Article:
This was always going to be a difficult meeting. Five years of negotiating time has been dedicated to the work stream on long-term cooperative action, which outlines a balanced package of work across mitigation, adaptation, capacity building, technology transfer and finance, and this needed to be closed to allow discussions to be focused on a new fair, ambitious and legally binding agreement to be developed by 2015 for operation in 2020. Views differed as to how these items should be considered in the future. In the end most of the decisions at the COP were procedural – punting nearly all activities into new work programmes or subsuming them within other negotiating and technical tracks of the Convention. Fearful that precious time is being wasted, John Lanchbery, Chief Climate Change Officer at RSPB (BirdLife in the UK) said "these talks have succeeded in sorting out some outstanding technical business but what's dreadful is that it hasn't done anything to reduce emissions now'. On climate change adaptation, an important outcome emerged on ‘ loss and damage’. We saw increased political space on this issue as countries hotly debated how to deal with the damage in developing countries from extreme events and slow onset events caused by climate change that could not be abated by adaptation or mitigation efforts. “We are seeing that the costs of failing to reduce climate risk being internalised in the negotiations” said Robert Munroe, BirdLife’s Climate Change Officer. “In Doha, the work programme on loss and damage has been given new tasks to inform the establishment of an institutional arrangement, such as an international mechanism, in order to give this urgent issue the political recognition that it deserves – the impacts are happening now. Rather than further delay like we saw in Doha, this must happen at COP19, a year from now”.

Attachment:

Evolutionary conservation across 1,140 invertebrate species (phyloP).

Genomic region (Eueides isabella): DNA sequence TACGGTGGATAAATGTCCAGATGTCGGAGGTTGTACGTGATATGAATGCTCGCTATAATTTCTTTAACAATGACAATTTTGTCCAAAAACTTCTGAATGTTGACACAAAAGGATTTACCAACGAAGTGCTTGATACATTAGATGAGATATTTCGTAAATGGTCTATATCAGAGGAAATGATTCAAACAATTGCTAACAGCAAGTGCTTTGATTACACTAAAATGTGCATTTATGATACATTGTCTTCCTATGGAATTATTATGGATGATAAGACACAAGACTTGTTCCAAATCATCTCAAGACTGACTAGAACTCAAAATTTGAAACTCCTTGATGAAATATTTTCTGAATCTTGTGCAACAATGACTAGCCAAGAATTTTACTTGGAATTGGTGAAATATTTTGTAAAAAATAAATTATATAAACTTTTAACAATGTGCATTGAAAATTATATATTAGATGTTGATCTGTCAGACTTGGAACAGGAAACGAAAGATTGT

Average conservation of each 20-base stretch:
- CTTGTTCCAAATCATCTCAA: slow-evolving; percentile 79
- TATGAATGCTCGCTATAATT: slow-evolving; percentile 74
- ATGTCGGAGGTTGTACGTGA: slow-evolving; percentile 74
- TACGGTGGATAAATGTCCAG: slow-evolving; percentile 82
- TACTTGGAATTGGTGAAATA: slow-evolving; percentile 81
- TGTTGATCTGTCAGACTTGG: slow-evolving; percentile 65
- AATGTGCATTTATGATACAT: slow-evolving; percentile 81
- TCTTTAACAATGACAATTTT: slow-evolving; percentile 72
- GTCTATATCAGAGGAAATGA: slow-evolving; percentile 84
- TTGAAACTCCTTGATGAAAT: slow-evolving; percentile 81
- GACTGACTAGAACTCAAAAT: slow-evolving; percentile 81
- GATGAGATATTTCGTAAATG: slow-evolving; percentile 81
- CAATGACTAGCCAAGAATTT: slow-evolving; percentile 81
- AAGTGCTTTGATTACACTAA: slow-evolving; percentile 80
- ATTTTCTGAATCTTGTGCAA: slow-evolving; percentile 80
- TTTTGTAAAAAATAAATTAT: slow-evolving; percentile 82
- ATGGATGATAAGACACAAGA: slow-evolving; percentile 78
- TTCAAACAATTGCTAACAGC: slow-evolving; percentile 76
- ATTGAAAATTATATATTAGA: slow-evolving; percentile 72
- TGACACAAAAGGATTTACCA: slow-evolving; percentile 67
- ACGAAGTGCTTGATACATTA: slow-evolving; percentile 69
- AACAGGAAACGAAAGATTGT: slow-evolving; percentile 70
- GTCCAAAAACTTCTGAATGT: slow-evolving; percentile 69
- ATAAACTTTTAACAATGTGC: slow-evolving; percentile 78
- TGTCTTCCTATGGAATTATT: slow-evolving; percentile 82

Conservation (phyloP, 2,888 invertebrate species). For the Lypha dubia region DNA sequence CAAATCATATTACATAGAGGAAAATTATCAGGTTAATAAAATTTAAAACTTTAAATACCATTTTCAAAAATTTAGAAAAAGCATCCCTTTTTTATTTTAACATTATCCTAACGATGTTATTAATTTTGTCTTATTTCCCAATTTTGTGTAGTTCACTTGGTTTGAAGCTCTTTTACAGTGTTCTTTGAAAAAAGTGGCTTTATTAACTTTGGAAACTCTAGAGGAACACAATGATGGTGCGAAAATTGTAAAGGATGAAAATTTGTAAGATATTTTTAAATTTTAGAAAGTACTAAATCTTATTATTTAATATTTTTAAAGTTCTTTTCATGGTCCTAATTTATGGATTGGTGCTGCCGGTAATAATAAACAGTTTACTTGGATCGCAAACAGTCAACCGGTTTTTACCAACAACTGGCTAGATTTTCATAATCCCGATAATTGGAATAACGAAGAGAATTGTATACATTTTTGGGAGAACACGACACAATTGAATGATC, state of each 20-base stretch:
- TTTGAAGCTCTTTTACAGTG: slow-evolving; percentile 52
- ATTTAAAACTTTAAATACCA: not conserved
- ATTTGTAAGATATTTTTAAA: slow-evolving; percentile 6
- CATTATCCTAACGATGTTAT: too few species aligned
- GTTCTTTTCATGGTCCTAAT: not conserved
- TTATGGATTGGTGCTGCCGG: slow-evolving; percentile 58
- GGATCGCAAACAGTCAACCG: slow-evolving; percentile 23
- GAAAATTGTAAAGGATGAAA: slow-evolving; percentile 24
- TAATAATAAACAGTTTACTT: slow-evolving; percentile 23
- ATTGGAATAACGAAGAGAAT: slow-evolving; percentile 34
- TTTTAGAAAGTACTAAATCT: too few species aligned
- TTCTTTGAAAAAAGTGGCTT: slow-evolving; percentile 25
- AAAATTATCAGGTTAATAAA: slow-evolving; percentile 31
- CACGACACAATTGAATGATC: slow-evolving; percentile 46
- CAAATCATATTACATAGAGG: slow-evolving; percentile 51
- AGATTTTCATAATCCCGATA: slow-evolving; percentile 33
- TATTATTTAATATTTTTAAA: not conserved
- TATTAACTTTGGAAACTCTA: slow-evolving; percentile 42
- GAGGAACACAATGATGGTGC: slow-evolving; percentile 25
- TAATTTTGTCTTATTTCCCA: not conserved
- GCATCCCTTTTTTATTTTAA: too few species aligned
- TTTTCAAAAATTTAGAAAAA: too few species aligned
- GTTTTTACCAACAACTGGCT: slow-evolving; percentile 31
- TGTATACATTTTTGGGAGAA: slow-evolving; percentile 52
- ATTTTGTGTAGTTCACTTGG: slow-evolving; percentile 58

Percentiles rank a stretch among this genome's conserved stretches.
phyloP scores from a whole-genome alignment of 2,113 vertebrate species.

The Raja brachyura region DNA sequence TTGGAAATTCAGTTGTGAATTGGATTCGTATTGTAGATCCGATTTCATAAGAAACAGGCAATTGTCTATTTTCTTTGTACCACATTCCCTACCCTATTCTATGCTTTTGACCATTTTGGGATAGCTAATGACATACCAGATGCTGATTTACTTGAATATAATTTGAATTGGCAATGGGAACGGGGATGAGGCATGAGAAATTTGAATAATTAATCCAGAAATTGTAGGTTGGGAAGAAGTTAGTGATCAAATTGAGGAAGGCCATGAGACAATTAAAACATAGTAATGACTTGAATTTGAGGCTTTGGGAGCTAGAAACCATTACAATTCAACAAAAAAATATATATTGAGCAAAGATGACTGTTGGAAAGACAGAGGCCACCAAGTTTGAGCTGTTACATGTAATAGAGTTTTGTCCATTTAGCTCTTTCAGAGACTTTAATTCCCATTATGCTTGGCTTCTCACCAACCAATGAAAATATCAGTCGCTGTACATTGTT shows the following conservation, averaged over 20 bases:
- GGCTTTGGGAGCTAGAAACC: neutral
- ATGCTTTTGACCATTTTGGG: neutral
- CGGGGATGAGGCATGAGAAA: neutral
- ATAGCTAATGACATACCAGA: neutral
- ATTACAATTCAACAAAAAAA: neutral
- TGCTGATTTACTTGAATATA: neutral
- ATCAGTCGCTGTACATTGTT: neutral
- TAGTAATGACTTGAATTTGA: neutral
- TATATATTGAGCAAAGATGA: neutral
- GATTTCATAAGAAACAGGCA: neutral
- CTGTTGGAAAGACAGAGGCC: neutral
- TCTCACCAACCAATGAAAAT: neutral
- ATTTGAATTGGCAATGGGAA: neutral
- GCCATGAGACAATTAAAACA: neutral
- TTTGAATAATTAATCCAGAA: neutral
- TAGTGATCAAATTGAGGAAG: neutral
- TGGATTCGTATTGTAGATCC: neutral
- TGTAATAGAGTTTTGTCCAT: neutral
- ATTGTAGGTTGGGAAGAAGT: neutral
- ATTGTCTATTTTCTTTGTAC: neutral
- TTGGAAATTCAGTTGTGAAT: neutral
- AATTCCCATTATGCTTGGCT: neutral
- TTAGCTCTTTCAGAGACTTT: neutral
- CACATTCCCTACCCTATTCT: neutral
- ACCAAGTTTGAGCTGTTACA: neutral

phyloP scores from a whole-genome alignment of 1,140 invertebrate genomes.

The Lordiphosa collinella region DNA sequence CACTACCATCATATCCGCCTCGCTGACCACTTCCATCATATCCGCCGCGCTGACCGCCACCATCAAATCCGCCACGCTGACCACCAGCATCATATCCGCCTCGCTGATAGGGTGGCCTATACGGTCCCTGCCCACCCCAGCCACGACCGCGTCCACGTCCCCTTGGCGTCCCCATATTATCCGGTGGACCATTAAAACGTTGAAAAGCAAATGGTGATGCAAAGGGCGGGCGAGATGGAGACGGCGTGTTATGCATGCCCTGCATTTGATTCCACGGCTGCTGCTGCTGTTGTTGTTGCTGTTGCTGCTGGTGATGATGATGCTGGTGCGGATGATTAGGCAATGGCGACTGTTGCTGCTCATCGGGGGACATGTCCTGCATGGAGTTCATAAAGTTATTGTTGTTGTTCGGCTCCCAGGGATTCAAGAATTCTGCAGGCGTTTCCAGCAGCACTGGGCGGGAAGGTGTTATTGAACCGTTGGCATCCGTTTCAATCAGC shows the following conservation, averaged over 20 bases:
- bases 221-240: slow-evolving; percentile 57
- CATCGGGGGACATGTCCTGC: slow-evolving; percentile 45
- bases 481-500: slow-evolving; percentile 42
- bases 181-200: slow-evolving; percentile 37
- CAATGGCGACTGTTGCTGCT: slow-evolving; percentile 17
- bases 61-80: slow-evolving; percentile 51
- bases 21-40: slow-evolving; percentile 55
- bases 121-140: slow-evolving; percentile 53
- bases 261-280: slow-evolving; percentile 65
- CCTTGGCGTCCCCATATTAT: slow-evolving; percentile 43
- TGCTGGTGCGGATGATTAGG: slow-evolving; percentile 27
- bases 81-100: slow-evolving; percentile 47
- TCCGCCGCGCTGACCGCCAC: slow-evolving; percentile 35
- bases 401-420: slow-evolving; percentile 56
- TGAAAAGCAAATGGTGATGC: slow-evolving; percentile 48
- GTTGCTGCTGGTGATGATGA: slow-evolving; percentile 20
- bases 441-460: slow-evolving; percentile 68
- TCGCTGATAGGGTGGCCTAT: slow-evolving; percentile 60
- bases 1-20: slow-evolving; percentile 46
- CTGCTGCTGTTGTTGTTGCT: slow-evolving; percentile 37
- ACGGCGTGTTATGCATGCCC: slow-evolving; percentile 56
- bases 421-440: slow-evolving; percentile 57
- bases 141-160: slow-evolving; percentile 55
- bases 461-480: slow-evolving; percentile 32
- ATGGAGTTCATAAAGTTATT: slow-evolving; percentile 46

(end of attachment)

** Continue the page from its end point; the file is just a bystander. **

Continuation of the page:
On efforts to reduce emissions from deforestation, a mechanism known as REDD+, decisions on how to measure, report and verify emissions reductions, set baselines against which to measure actions and how to finance results-based actions, were pushed to next year. However, countries did agree to discuss next year the role that forests play in providing benefits beyond carbon reduction, including forest biodiversity, which is essential for the conservation of natural forests. So the outcome is a gateway. All countries need now to move speedily and wholeheartedly through this gateway; to go beyond talking about doing the right thing to enacting it - to be ambitious in setting their targets, committing finance to reduce emissions and adapt to climate change impacts, and to work to conclude an agreement which includes all countries by 2015. The international wheels turn very slowly but still in the right direction - in the words of the Philippines negotiator the world must find the courage to take responsibility for the future we want. ‘If not us, then who? If not now, then when? If not here, then where?’ We must all return home with these words ringing in our ears and do all we can to act individually, locally, nationally, regionally and globally to secure the future we want and the world needs.